Am I Doing This to Myself? Illness as an Identity, Limitations Around Happiness, & What It Took to Gain Back a Voice After Ten Months Without One

More Than Lyme Real talk

I decided to start having an audio option to the written words on this platform, that way you can go about your day while tuning in to the inner working of More Than Lyme! Let me know what you think as this is just the start of us on this medium & I'm so excited to finally be here. 

However, please excuse the odd jumbled sentence and mispronunciation, as it was late and I was recording this from the closet of our bedroom, curled up on the floor, attemping to be as still and clear as I could. Turns out, too much focus can work against you. 

Who knows, I may decide to re-record it, though without imperfections, what is a real talk, anyway? 


I write to make sense of things, or at least that’s what I tell myself. 

I pull on thought, put it there, then I pull out another, and put it there—over and over I go, mind churning up bits of debris, entirely unsure of where they came from. Actually, I’m convinced they were nothingness until I began to share their story, not mine. 

There’s a plot line, so into it I dive, pulling up more and more until I’ve exhausted myself and conjured up a scenario; a moment, a conversation, seemingly impossible limitation; I'm so far from reality that I have to call in a lifeboat to carry me back to me, where dinner is growing cold, my computer glares at me from across the room, and the only signs of this mind-excavation is being worn on my face and in the heaviness behind my eyes.

The audible silence sends shivers down my arms. 

The need to explain comes bellowing out of my chest, a near explosion of emotion all over this thoughtfully cooked dinner. I try to make sense of what's coming out my mouth, but for some reason there's a disconnect. A barrier between what I am able to say on paper and the physical voice I thought I knew how to use.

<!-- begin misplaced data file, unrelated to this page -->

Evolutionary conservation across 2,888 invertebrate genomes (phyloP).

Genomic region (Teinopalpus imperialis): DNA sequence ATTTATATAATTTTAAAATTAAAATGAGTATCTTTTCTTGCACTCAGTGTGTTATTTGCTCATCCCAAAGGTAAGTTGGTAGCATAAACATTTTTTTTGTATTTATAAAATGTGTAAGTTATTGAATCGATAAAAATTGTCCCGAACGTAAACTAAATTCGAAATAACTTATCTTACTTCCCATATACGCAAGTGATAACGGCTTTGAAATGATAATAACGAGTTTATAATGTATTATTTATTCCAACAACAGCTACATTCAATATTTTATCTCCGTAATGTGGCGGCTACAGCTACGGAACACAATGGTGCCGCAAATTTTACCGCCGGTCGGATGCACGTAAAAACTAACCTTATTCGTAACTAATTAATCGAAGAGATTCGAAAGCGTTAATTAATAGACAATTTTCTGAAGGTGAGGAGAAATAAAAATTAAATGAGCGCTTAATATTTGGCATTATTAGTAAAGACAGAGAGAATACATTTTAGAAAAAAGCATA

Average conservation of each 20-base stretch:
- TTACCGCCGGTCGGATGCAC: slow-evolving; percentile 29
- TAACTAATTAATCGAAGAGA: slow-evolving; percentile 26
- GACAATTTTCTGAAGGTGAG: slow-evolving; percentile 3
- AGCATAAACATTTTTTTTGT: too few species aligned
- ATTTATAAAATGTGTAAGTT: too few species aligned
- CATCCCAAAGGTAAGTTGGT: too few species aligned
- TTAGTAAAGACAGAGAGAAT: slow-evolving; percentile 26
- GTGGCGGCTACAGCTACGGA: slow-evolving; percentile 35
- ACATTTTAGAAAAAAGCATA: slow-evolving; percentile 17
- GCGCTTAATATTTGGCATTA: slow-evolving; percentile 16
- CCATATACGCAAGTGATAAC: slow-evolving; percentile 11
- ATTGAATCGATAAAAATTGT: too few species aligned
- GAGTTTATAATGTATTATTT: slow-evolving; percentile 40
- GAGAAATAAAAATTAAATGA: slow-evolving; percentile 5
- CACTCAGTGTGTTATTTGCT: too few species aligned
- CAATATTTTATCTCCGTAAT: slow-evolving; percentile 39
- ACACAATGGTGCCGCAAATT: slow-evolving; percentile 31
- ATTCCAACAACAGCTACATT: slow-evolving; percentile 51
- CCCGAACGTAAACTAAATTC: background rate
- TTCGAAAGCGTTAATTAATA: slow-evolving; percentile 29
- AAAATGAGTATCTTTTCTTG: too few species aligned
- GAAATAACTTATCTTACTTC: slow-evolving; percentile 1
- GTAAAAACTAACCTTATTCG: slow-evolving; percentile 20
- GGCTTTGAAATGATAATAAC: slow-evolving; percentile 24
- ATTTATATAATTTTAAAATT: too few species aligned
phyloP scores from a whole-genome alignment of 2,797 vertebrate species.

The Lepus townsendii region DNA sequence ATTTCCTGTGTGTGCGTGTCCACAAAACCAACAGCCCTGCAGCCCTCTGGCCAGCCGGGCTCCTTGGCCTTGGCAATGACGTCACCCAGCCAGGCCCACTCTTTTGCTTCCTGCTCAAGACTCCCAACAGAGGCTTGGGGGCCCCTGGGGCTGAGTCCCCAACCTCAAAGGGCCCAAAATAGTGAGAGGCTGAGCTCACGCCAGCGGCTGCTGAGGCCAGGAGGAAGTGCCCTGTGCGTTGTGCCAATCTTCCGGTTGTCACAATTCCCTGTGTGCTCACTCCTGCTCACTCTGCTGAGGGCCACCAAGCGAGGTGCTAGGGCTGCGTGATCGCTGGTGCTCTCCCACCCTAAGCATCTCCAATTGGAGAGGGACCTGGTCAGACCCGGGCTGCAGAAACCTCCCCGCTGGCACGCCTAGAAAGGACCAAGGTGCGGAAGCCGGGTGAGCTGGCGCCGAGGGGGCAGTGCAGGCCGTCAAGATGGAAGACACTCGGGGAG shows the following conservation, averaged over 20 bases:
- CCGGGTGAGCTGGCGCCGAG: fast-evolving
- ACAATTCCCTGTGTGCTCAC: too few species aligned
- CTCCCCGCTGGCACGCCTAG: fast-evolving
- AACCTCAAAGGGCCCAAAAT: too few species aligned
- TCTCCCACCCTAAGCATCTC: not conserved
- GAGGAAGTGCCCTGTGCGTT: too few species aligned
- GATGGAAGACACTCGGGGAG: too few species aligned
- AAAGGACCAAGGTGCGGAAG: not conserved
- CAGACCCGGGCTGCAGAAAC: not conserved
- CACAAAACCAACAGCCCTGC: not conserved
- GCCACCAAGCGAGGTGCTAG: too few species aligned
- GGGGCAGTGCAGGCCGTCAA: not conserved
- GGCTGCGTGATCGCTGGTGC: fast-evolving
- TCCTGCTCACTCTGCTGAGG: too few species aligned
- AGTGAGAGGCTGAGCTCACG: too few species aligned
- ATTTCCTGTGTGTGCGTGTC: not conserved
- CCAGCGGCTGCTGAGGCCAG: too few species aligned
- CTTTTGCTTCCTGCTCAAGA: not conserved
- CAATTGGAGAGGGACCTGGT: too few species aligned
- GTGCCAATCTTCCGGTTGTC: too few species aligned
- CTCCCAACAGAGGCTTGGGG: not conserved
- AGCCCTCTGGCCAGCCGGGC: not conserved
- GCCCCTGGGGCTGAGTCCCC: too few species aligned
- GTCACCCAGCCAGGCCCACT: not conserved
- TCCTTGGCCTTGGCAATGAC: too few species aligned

“Thought I knew how to use,” I roll it over in my mouth a few times before speaking it aloud. 


So, I got my voice back, in a sense. 

Physically, there’s no question of improvement, though acknowledging that, for the first few weeks or so, felt impossibly big—I’ve always been rubbish at transitions, that must be it, right? 

Processing. I just need to process a little longer.

I think of the words my speech therapist told me back in May, “if you want to get your voice back, you have the power to do so, you might have just become comfortable without one. Ok with being in the background.” Or that’s what it felt like; a punch through my flesh and ribs, vibrating off my lungs, eventually settling in and depleting my self-worth.

I couldn’t breathe.

 Am I doing this to myself? There’s no way. She doesn’t know me, I know me. I know me best and we’ve only just met, so any view she has on the situation is from the standpoint of a doctor. An outsider. Someone I have yet to trust.

Then there was the three-hour car ride back home, in silence, where I questioned everything. Every. little. thing. I was furious at her, how dare she say such a thing! How dare she say I’m not trying hard enough. I mean, that’s what she’s saying, right? Right.

The negative-thoughts followed me home, into my dreams, and with my morning coffee.